This observation reminds me of another underrated Glee thing. Good musicals make performances an extension or advancement of a plot element that has been established in dialog earlier ("plot to song"). While Glee also has random numbers which are not at all or at least only loosely related to plot (e.g. practically all Warblers numbers), the show does this pretty often. However, Glee also does something that is rather untypical for musicals, that is making a performance the actual origin of a plot evolvement because of the strong emotional reactions the performers or their audiences show ("song to plot"). Examples include practically all instances when Rachel falls for a guy, e.g. for Finn during "You're the One That I Want" and for Will during "Endless Love" (no build-up in both cases) or for Jesse during "Hello" and for Blaine during "Don't You Want Me" (only minimal build-up in both cases).
As far as "song to plot" instances go, Puck's "Sweet Caroline" in "Mash-Up" is the most significant number Glee has ever done. Just look at the reactions of no less than four people in the audience: Rachel acknowledges that Puck might be a suitable mate for her after all; Finn is jealous, although he has no right to be so, because he's with Quinn at the time; Quinn shows a reaction similar to Rachel's, making this the origin of the idea to give Puck a try-out as her child's father three episodes later (which, because of Puck's simultaneous "sexting" with Santana, in turn leads to the Quinn-Santana rivalry which becomes so prominent in the first episode of season 2); and Santana shows a reaction similar to Finn's, making this the point of origin of her sexual rivalry with Rachel, which, although the object of jealousy later shifts from Puck to Finn, has its strongest repercussion with the Finchel break-up in "Special Education." (And btw, "Sweet Caroline" also has one of those beautiful Mike-Brittany moments
Wonderful observations, especially the insight you provide on "Sweet Caroline"! Just like you mention the correlation between song and plot, I'm going to say that we often neglect to appreciate the correlation between song and character development. I really enjoy how many of the musical numbers aren't just filler, but play active roles in furthering a character's understanding of herself and also highlighting less obvious struggles or feelings to the viewer.
This is especially true of Rachel because of 1) her status as a three-dimensional character decides that her tangle of thoughts and feelings are invariably more complicated, and 2) the the show's narrative construst: we're asked to empathize with her, the outsider, time and time again (by being shown how she truly works through her solos) when none of the other characters will, sometimes not even Finn. For instance..."What I Did for Love"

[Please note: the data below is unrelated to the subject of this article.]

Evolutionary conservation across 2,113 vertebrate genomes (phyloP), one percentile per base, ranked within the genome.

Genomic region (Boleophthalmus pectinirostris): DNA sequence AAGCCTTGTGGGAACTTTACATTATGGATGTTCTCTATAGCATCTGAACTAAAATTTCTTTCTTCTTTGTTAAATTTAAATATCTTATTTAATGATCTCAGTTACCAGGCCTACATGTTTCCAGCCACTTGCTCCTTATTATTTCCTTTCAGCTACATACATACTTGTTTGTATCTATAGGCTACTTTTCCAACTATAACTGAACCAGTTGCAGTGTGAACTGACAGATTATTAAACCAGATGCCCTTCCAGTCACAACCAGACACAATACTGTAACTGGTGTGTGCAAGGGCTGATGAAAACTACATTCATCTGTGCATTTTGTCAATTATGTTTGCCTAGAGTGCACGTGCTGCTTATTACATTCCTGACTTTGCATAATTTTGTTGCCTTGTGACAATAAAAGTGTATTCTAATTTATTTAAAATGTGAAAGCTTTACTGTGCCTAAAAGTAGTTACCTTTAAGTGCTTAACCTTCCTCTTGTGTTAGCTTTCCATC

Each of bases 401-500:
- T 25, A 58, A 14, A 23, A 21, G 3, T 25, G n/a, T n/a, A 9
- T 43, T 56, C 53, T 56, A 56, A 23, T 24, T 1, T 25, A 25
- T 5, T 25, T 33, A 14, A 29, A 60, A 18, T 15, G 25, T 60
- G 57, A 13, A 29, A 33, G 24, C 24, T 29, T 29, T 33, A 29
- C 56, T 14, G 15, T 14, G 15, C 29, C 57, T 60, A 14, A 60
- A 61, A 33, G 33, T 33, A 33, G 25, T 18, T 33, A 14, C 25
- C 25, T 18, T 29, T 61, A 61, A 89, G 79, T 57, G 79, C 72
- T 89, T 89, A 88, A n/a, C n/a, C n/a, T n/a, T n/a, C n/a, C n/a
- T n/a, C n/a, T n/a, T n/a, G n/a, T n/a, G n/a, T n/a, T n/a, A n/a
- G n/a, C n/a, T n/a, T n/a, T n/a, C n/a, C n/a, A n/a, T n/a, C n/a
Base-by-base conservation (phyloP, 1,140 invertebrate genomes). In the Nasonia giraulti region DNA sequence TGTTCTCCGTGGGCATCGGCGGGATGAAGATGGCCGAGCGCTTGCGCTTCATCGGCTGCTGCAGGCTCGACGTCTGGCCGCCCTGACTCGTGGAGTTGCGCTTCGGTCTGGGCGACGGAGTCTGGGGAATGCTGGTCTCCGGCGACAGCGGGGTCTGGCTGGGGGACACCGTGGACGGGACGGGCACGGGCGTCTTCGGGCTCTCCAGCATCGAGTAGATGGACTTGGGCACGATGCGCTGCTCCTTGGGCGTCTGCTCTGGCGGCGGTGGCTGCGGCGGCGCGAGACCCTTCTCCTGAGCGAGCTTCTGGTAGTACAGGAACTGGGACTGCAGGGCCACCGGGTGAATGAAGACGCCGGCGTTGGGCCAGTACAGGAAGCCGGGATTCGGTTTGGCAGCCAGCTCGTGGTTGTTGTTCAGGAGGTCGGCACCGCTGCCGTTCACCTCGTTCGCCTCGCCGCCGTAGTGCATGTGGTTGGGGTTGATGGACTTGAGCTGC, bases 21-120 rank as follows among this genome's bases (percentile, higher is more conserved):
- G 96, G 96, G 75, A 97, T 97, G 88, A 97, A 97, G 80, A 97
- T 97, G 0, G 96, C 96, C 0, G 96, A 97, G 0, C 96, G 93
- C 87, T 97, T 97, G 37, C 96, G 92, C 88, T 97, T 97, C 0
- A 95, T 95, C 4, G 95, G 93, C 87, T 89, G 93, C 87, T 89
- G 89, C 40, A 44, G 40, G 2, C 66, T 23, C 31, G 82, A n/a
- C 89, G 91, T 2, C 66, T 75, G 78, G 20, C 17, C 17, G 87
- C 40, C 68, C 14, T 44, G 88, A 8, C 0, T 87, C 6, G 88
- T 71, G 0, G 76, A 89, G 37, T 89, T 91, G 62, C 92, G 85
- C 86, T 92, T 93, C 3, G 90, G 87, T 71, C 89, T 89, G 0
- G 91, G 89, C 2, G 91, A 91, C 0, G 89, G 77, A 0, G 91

Because of Finn's line "you didn't do this because you love Glee club, but because you love yourself more," a lot of people may have assumed that Rachel's extremely selfish act of sending Sunshine away was done out of her love for herself. While this is partly true, it is also equally misleading. Rachel's "love" for herself isn't rooted in vanity as much as it is in her self-preservation instincts, which inevitably kick in whenever she doesn't have anything to hang on to. But really, the whole aim of her character is to be embraced by the Glee club, to be welcomed into the circle by her friends--former friends, sorry. Everything about the way it's shot, with a lonely Rachel walking the halls by herself, and especially the cut to an isolated Rachel standing outside of the Glee club looking in (very subtle, as usual
), is enough evidence of this. In other words: the solo allowed us to see that the real
reason behind her disastrous decision stemmed from her desperate attempts to cling onto the love and acceptance she received recently from her peers, love and acceptance she didn't get last year from Shelby, from Jesse (and ended ironically in a reverse order as she had planned). "Firework"
Here, Rachel takes Finn's "fireworks" comment, a perceived diss to their relationship, and turns it around, against him--for her. You want fireworks, huh? I'll show you a firework.
She channels her pain and converts it into new energy, doing exactly what Kurchelcedes were talking about during the sleepover. And in this way, this pivotal scene is not just an unmoving tableau that "captures" Rachel's mood-of-the-moment, but her internal crossing in motion: self-awareness reached through the purging of emotion, reached by "singing about it." Lea does a fantastic job at working the transition point when she suddenly breaks into that 1000-watt grin midway through the song.
Aside from the implications it has for her character development, Rachel's pursuit of "Firework," which is bursting to the brim with authentic passion and meaning, also serves to further cheapen the so-called "fireworks," the petty game, that Finn is intent on pursuing.